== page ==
Use cash over credit cards

Another way you can stop spending money is to use physical money–we’re talking hard cold cash–instead of your credit card. Why?

Because it is harder to give up something you can physically see being reduced versus a credit card that you just swipe through a machine and don’t see the reduction in your bank account until a few days later.

Every single time you get paid, take out the amount of money you need for all of your expenses in cash. Then every single time you make a purchase use the cash. I bet you’ll be less impulsive at the grocery store knowing you’ll have another $20 taken out of your wallet.

You can also use the envelope budget system. Essentially you will have an envelope to keep your cash in for each budget category. For example, you will have an envelope with cash allocated for your grocery store run, an envelope for dining out, and an envelope for your car’s gas.

25 money saving tips

If you are looking to stop spending money and start saving money check out these 25 money-saving tips!

Tip #1: Make your own coffee or tea at home

Getting a daily Starbucks or Dunkin’ Donuts coffee adds up really fast over time. Cliff’s Pebble states that the average cost of a tall Starbucks drink is $3.34. If you get a DAILY tall Starbucks drink that’s almost $1220/year.

Making your own coffee (or tea) at home can save you a ton of money in the long-run. You make a one-time purchase for a coffee maker–my boyfriend and I love our Keurig–and then you just need to make the occasional purchase of coffee beans or k-cups.

If you are anything like me and like variety and trying out new coffees I would highly recommend getting a k-cup sample box. This sampler box (my boyfriend and I absolutely loved the Cinnabon Classic Cinnamon Roll ones!) comes with 40 k-cups in 20 different varieties, which makes each cup of coffee 59 cents!

59 cents a day is $215.35/year. That’s almost 6 times LESS than a daily Starbucks.

I also like the Trader Joe’s medium roast k-cups, but if you don’t have a Trader Joe’s near you, you can get 5 boxes, each has 12 k-cups, off of Amazon. It’s a little pricier at 80 cents a k-cup, $292/year, but that’s still nothing compared to the cost of a daily Starbucks.

Tip #2: Open up a savings account that automatically rounds up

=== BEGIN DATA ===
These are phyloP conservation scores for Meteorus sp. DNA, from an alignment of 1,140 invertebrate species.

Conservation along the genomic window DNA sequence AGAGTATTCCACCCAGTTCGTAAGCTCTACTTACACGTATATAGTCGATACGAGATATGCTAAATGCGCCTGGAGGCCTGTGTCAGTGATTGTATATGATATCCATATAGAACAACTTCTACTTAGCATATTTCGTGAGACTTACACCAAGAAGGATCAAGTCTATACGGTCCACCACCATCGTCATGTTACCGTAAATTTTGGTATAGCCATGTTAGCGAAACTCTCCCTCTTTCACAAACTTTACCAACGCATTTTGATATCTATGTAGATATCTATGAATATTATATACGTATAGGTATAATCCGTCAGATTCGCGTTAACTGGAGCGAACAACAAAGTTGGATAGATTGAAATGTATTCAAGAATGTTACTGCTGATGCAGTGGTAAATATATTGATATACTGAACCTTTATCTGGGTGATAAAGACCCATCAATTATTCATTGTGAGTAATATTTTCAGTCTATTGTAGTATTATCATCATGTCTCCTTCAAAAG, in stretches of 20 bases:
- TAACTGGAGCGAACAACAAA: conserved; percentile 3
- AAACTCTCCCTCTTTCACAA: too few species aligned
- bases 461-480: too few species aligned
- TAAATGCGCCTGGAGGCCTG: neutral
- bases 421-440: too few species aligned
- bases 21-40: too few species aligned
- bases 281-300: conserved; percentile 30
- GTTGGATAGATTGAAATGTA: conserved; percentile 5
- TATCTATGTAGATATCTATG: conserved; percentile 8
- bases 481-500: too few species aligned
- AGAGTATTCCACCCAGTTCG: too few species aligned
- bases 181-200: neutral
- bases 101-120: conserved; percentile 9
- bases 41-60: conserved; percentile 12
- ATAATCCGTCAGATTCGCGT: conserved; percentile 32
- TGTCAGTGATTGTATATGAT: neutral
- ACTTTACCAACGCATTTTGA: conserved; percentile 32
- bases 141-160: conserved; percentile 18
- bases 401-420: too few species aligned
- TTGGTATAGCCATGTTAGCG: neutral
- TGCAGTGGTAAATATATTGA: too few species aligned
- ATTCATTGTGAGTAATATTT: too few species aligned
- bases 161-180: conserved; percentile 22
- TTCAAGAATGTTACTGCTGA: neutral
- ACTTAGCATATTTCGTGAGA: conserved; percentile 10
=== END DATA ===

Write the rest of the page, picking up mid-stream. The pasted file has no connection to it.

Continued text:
You’ll hear me rave all the time on my blog about how much I LOVE round-up features with bank accounts. Rounding up your purchases to the next dollar adds up over time and can help you create that saving mindset we talked about earlier.

Personally, I use Qapital which allows you to create rules for different financial goals you have. One of the rules you can set up is the round-up rule, which is automatically trigged each time you make a purchase.

From the round-up feature on Qapital, I have saved over $80 since June 29, 2020 (and I pulled this information on July 25, 2020). And all I had to do was set up the round-up rule for one of my savings goals and then let it do its thing!

If you want to get started with saving money with Qapital you can use my referral code to get $25 for free! I’ll get $25 as well when you sign up with my referral code.

Tip #3: Start a no-spend challenge

Starting a no spend challenge may be the kicker you need to stop spending money and start saving money.

A no-spend challenge is exactly what it sounds like: you don’t spend any money for a certain number of days.

You can tailor a no-spend challenge to your tolerance level. For example, if you are new at saving money you can try a weekend only no-spend challenge.

But, if you REALLY want to challenge yourself, try a no-spend month challenge. This blogger at Living The Debt Free Life did a 6-month no-spend challenge!

Tip #4: Meal prep

Meal prepping is great because (1) you save money and (2) you get food.

You can easily make taco bowls with meat or chicken, taco seasoning, canned corn and beans, and some cheese or roast some veggies and chicken in the oven with salt and pepper to taste.

Meal prepping can also save you time in the morning when you trying to get out the door for work or come home late one night and need something healthy and easy to prepare.

You can also meal prep breakfast and snacks too!

Here are some great meal prepping recipes you can try at home:

Tip #5: Learn how to cut your own hair

Depending on what year you’re reading this blog post in, you may have already experienced an at-home haircut by your mom (or your own twin sister in my case).

Learning to cut your own hair can save you a lot of money! If you get your haircut every 3 months that’s about $180/year ($45 was the average cost of a women’s haircut in 2016).

Tip #6: Learn how to paint your own nails

Going to the nail salon is a really nice treat yourself occasion, but getting your nails done every month or every two weeks to maintain your acrylic nails can be super costly.

Back in 2018 my sister and I got our nails done every two weeks. Or at least we tried to…